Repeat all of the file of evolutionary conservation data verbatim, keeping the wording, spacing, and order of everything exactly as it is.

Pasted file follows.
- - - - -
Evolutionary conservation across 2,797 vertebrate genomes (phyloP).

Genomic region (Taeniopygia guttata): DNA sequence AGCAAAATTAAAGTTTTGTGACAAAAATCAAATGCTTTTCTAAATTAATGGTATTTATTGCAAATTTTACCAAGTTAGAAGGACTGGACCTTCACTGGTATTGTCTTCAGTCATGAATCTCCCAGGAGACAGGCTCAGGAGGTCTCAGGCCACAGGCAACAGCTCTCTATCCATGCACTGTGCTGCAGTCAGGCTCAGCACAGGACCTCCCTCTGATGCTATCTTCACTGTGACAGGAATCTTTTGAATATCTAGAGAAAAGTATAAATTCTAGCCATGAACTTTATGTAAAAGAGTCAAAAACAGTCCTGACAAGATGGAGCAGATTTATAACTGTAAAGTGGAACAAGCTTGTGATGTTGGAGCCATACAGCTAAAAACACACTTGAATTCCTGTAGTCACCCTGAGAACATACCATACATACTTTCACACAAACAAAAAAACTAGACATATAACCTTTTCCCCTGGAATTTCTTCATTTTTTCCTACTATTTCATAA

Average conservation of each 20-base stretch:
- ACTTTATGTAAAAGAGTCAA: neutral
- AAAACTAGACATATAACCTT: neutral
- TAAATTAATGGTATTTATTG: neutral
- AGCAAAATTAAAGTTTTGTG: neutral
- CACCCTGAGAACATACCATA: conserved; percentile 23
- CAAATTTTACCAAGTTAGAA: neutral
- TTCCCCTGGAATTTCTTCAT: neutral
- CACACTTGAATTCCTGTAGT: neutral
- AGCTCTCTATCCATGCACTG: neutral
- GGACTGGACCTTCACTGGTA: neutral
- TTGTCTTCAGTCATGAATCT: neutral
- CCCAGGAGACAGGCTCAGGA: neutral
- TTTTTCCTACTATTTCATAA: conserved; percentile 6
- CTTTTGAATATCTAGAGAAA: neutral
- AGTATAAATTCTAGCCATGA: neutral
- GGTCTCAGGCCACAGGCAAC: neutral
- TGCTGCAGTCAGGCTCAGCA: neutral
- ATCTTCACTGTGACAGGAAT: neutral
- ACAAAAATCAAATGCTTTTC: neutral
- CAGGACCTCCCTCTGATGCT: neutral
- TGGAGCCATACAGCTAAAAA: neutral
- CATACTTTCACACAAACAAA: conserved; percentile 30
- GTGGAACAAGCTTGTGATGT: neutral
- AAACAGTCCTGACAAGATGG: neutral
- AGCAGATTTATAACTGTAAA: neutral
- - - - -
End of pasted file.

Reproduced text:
Evolutionary conservation across 2,797 vertebrate genomes (phyloP).

Genomic region (Taeniopygia guttata): DNA sequence AGCAAAATTAAAGTTTTGTGACAAAAATCAAATGCTTTTCTAAATTAATGGTATTTATTGCAAATTTTACCAAGTTAGAAGGACTGGACCTTCACTGGTATTGTCTTCAGTCATGAATCTCCCAGGAGACAGGCTCAGGAGGTCTCAGGCCACAGGCAACAGCTCTCTATCCATGCACTGTGCTGCAGTCAGGCTCAGCACAGGACCTCCCTCTGATGCTATCTTCACTGTGACAGGAATCTTTTGAATATCTAGAGAAAAGTATAAATTCTAGCCATGAACTTTATGTAAAAGAGTCAAAAACAGTCCTGACAAGATGGAGCAGATTTATAACTGTAAAGTGGAACAAGCTTGTGATGTTGGAGCCATACAGCTAAAAACACACTTGAATTCCTGTAGTCACCCTGAGAACATACCATACATACTTTCACACAAACAAAAAAACTAGACATATAACCTTTTCCCCTGGAATTTCTTCATTTTTTCCTACTATTTCATAA

Average conservation of each 20-base stretch:
- ACTTTATGTAAAAGAGTCAA: neutral
- AAAACTAGACATATAACCTT: neutral
- TAAATTAATGGTATTTATTG: neutral
- AGCAAAATTAAAGTTTTGTG: neutral
- CACCCTGAGAACATACCATA: conserved; percentile 23
- CAAATTTTACCAAGTTAGAA: neutral
- TTCCCCTGGAATTTCTTCAT: neutral
- CACACTTGAATTCCTGTAGT: neutral
- AGCTCTCTATCCATGCACTG: neutral
- GGACTGGACCTTCACTGGTA: neutral
- TTGTCTTCAGTCATGAATCT: neutral
- CCCAGGAGACAGGCTCAGGA: neutral
- TTTTTCCTACTATTTCATAA: conserved; percentile 6
- CTTTTGAATATCTAGAGAAA: neutral
- AGTATAAATTCTAGCCATGA: neutral
- GGTCTCAGGCCACAGGCAAC: neutral
- TGCTGCAGTCAGGCTCAGCA: neutral
- ATCTTCACTGTGACAGGAAT: neutral
- ACAAAAATCAAATGCTTTTC: neutral
- CAGGACCTCCCTCTGATGCT: neutral
- TGGAGCCATACAGCTAAAAA: neutral
- CATACTTTCACACAAACAAA: conserved; percentile 30
- GTGGAACAAGCTTGTGATGT: neutral
- AAACAGTCCTGACAAGATGG: neutral
- AGCAGATTTATAACTGTAAA: neutral